Deadly Mites Can Leap From Flowers Onto Bees, This First-Ever Video Shows
Varroa mites, the scourge of honey bee colonies worldwide, display a new mode of transmission.
For the first time, Varroa mites have been recorded hopping onto honey bees from flowers, and doing so with surprising agility, according to a study published in the journal PLOS ONE.
Researchers from Cornell University recorded the footage. It matters because Varroa mites are the scourge of honey bee populations worldwide, infesting managed and wild colonies alike. The tiny parasites feed on bee adults and larvae, making the fliers more prone to infections and passing onto them illnesses such as deformed wing virus. If a mite infestation is pervasive enough, entire colonies can collapse, helping wipe out an insect whose pollinating ways are a key to global food supplies.
In professionally managed beekeeping colonies, the mites likely spread by latching themselves onto bees that move between hives. In the wild, however, even colonies widely spaced apart are victims of the mites, even though bees from those colonies don't tend to invade other hives.
Mites present in those wild colonies got there from flowers, scientists thought, even as visual proof eluded them, until now.
"No one has ever shown that bees flying naturally and freely, arriving at flowers and then leaving as they wished, presented a large enough opportunity for Varroa mites to make these jumps," said the study's lead author, Cornell graduate student David Peck, in a statement.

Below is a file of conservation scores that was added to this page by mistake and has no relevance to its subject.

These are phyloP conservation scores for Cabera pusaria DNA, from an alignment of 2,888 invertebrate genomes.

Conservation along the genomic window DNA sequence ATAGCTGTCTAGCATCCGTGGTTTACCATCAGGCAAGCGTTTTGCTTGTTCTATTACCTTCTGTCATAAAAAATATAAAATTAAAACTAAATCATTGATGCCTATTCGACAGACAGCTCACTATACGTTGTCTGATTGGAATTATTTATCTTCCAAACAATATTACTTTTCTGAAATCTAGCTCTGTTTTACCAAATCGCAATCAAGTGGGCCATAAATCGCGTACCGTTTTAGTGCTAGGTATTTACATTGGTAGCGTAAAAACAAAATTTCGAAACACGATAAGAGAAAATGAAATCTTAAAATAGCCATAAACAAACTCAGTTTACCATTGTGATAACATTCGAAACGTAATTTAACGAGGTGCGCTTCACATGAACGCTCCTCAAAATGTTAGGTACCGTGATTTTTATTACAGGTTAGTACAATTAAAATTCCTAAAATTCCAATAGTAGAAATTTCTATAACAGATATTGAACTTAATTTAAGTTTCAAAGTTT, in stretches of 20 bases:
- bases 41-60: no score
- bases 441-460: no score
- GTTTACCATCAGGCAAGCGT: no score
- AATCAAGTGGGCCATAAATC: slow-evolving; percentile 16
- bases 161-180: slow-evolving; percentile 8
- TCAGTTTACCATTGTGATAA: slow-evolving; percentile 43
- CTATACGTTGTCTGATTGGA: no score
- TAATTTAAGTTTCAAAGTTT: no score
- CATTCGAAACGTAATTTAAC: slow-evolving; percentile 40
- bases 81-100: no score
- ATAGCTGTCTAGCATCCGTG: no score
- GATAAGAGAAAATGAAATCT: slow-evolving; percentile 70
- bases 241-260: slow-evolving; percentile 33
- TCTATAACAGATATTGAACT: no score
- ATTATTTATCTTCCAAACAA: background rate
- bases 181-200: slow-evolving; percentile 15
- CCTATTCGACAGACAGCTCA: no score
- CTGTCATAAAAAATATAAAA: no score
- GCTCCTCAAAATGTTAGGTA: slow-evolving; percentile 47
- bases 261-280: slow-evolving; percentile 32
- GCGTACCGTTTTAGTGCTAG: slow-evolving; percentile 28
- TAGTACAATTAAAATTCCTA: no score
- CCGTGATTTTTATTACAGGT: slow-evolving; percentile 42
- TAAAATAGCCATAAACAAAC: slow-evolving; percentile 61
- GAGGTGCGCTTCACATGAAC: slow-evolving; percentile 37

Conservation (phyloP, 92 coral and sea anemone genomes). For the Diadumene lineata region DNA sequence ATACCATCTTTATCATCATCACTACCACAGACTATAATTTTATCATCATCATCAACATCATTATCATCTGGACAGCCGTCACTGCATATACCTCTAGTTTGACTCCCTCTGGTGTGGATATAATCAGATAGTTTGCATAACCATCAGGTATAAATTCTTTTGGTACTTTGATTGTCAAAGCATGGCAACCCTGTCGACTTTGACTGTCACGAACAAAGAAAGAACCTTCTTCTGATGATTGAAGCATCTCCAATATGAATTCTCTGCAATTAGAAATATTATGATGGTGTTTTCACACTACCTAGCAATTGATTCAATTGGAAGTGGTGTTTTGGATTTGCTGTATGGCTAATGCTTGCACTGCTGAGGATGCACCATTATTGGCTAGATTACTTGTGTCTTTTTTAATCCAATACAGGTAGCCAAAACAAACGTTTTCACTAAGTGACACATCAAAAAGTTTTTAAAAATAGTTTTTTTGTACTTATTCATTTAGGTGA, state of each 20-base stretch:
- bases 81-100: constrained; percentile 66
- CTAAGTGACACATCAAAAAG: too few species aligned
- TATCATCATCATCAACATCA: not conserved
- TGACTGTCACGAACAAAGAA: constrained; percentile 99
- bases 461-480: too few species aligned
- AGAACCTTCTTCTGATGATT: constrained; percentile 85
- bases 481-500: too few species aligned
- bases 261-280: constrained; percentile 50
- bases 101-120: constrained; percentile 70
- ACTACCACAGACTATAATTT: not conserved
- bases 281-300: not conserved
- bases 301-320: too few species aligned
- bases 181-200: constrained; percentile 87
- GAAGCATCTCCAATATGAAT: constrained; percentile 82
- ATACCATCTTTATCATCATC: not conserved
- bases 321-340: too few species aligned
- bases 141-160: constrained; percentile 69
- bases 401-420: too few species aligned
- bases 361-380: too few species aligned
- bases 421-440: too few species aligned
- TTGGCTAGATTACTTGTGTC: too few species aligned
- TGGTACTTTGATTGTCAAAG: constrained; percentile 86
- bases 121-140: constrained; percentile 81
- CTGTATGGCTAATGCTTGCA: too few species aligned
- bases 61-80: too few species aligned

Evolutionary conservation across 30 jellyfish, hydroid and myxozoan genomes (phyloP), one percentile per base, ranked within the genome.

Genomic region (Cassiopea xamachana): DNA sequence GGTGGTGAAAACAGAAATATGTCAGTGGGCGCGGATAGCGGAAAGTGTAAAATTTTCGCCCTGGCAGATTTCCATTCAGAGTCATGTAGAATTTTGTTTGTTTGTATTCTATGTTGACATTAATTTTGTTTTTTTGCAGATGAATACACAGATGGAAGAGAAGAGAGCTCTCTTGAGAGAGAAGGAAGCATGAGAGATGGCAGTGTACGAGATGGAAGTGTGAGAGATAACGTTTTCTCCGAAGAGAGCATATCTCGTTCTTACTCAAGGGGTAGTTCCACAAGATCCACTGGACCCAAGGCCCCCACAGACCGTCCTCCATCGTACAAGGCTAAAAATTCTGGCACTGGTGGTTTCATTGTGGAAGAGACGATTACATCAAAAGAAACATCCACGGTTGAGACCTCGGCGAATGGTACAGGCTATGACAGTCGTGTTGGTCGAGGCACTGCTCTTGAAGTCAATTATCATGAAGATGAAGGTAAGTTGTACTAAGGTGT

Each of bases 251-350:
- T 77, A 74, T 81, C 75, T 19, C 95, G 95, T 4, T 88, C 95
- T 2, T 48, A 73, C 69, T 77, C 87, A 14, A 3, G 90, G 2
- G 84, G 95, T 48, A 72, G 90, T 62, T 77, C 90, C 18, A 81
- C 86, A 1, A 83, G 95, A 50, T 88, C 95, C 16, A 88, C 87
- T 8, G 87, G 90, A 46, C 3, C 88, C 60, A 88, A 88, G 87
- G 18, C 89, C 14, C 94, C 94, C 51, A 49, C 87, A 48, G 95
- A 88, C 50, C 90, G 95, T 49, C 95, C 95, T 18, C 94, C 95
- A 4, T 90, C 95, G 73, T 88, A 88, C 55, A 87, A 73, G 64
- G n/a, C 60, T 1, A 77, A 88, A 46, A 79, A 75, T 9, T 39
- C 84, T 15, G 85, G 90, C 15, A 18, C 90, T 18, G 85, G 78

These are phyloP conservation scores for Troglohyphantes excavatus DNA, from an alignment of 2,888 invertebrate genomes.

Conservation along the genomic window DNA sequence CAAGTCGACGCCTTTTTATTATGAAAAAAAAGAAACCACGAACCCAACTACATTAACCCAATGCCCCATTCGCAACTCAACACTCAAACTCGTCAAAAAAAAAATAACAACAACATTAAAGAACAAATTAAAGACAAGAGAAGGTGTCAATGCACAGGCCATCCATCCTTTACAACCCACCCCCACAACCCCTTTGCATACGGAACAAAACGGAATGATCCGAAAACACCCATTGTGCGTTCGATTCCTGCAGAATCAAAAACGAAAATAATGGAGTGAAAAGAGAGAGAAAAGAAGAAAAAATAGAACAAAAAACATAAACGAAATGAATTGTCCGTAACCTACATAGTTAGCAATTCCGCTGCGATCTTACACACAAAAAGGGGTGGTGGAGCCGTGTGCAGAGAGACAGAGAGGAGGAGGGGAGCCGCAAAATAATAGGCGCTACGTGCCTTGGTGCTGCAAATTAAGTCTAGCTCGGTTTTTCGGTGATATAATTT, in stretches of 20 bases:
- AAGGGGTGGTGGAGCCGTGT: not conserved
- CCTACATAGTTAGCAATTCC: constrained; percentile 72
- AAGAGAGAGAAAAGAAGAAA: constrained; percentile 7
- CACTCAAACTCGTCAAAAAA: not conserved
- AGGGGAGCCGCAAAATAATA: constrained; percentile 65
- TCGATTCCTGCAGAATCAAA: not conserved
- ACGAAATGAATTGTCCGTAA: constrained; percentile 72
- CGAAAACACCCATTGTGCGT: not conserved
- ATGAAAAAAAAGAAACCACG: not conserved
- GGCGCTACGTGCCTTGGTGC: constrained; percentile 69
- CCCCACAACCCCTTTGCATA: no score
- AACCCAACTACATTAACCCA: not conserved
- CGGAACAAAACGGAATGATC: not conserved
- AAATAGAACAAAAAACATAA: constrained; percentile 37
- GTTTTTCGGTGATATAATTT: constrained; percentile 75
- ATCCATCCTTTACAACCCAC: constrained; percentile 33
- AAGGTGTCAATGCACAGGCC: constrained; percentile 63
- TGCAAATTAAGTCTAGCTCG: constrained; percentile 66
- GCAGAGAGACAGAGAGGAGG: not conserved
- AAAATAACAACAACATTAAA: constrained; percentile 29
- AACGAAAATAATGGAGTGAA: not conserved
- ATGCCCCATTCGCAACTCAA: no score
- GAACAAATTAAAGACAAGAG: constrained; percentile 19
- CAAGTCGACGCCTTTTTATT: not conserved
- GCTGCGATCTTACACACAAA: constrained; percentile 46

To determine whether flowers were indeed launching pads for the mites, Peck and his colleagues brought a colony of honey bees to a site in upstate New York, where they placed Varroa mites on flowers and watched what happened when the bees arrived.
Lo and behold, the mites – blind and not terribly big-brained – were able to leap right onto the bees with grace and purpose. The video below, when slowed down to 40 percent speed, plainly shows a mite hopping on for a ride.
And, the mites know how to be sneaky about it. "A noteworthy result that we didn't originally expect was that once the mites get onto the bees, they show some pretty sophisticated behaviors to avoid getting groomed off," said Peck. It seems that once on-board, the bugs scurry to places the bee can't reach, such as high up in the bee's back.
Once there for the ride, it's game over. The hitchhiking mites disembark at nests and then infest larval-stage bees in their cells.
In addition to proving another means of transportation for the mites, the scientists say their findings should raise alarms about the parasite spreading yet further across the globe, particularly via the shipping of cut flowers that are sold in markets.
"If a mite could jump from a flower onto a bee that tried to visit one of these flowers at an open-air flower market, the result could be disastrous," Peck said, adding that protections to prevent that outcome – such as spraying the flowers or restricting shipments to only flowers grown in secure settings – should be considered.
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